STANFORD, Calif. (KTVU) -- Researchers with Boston University and the Department of Veterans Affairs found brain disease in former NFL players' brain tissue in a new study that was released this week.
The study examined brain tissue donated by 91 former NFL players after they'd passed away. Of the 91 samples, 87 samples had the brain disease Chronic Traumatic Encephalopathy or CTE, which can lead to memory loss and depression.
High school football players at Levi Stadium Friday night say they've experienced concussions on the field, where hard-hitting play has become part of the game.
"Four to five concussions," said Ryan Hogue, a junior at San Jose Pioneer High School. "I'd black out and be like where am I and be dizzy and all that, head hurting. Football's a contact sport. It's violent, It hurts and it happens."
Concussions are increasingly on many people's minds after the NFL was sued by 5,000 professional football players over brain injuries.
"There is no government regulated football helmet standard," said Fidel Hernandez, a graduate student at Stanford University who published a study on football helmet safety tests.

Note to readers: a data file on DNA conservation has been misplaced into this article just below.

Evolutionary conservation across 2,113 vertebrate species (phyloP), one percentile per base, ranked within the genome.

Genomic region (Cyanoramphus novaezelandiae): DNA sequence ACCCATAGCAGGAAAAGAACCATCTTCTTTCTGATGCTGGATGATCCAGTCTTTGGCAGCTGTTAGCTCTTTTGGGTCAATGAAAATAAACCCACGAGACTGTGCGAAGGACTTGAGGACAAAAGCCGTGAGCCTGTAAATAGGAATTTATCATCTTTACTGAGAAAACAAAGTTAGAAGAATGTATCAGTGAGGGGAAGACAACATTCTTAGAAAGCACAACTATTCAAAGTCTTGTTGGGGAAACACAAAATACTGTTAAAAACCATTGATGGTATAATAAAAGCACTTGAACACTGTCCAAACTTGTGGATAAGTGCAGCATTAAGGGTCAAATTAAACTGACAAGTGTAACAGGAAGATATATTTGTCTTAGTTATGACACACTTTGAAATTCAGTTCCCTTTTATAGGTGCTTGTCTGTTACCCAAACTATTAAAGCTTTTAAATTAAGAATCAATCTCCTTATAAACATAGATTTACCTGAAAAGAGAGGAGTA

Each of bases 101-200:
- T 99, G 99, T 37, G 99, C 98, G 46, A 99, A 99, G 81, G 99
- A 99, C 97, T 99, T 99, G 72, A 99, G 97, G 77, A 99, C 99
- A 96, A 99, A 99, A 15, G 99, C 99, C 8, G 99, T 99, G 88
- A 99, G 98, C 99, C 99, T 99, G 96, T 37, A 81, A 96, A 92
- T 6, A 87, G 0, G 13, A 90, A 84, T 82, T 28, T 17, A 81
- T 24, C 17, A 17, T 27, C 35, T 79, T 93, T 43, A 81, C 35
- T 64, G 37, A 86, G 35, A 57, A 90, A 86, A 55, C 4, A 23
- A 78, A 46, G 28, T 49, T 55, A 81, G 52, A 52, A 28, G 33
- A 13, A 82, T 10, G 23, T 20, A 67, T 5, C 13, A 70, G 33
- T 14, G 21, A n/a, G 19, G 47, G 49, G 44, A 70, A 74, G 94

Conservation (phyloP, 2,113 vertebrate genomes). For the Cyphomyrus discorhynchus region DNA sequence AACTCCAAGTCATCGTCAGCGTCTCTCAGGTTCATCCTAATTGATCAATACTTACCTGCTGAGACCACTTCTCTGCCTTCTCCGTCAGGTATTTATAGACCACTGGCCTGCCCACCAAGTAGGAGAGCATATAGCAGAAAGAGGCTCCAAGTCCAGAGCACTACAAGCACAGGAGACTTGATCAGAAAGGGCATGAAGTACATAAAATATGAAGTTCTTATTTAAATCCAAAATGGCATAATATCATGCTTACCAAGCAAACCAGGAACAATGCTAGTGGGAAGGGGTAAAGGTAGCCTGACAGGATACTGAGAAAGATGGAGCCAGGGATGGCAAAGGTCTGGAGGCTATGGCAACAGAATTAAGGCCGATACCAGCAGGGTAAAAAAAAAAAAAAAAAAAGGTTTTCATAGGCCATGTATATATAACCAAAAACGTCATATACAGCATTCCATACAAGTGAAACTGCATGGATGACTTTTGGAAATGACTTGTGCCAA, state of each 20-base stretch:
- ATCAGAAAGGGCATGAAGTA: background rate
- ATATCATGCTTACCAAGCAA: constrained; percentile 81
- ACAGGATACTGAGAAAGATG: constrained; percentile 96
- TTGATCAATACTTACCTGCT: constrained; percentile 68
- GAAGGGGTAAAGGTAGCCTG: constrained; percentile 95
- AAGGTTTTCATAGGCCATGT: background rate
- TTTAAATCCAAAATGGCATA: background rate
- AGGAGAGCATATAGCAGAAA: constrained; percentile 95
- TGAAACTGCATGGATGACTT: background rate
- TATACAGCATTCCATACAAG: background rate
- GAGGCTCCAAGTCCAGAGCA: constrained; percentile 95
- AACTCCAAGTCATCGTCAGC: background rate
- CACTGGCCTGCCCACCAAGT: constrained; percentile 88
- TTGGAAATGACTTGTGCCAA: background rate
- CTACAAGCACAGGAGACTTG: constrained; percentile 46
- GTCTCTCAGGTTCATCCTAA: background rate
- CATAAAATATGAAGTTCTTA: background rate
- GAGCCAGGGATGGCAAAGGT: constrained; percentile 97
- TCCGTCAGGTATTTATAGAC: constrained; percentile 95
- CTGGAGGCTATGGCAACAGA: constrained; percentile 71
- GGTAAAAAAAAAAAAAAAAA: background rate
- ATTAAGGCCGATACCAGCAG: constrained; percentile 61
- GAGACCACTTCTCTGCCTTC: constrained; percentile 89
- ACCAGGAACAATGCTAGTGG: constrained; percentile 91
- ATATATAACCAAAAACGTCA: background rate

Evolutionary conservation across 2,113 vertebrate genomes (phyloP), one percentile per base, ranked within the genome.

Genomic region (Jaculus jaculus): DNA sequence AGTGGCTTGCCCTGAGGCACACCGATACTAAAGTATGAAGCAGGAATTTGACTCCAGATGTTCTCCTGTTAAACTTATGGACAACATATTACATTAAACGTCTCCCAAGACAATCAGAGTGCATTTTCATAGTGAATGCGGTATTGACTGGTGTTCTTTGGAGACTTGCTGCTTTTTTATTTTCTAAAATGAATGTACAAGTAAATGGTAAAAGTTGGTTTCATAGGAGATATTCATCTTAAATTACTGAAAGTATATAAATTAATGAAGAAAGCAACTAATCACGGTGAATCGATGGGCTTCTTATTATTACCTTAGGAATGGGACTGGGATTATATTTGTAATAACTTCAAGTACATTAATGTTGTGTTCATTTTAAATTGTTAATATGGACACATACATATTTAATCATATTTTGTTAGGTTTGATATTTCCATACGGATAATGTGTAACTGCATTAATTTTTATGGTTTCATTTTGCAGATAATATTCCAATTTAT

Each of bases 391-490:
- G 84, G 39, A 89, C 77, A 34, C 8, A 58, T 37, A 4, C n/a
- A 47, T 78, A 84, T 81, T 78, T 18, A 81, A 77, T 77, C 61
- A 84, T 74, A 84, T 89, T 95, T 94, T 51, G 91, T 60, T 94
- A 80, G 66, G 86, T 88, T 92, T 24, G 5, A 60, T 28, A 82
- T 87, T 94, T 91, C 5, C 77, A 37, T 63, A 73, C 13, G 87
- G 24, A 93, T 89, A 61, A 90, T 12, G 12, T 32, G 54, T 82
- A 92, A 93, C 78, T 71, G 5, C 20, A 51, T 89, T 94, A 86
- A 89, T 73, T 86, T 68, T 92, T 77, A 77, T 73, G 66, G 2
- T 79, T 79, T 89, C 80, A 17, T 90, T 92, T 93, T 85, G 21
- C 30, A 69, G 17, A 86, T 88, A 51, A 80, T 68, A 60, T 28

He and the team of researchers say their studies have discovered flaws in the safety tests used for NFL football helmets.
"The way the dummy head moves in that impact does not match the way a player's head moves with an impact with another player, the typical kind of football impact," Hernandez said.
Hernandez says the current helmet test only uses a dummy head on a metal pole and does not include a flexible neck that would mimic an actual player on the field where the head can rotate.
"That's significant because rotation is suspected to be one of the major causes of concussion," Hernandez said.
At Levi's Stadium, parents said they're glad to see high schools doing more to help prevent injuries and create protocols.
"There's a physical therapist on the field and they assess them and follow up," said Julie Fergus, a San Jose parent.
"I think that they are definitely trying to make it better for the kids. They can always do more," said Gina Inman whose son plays in San Jose.
The NFL said the number of concussions dropped 25% last season.
Stanford researchers say more research, better helmet testing and government regulation could make a big difference in players' safety.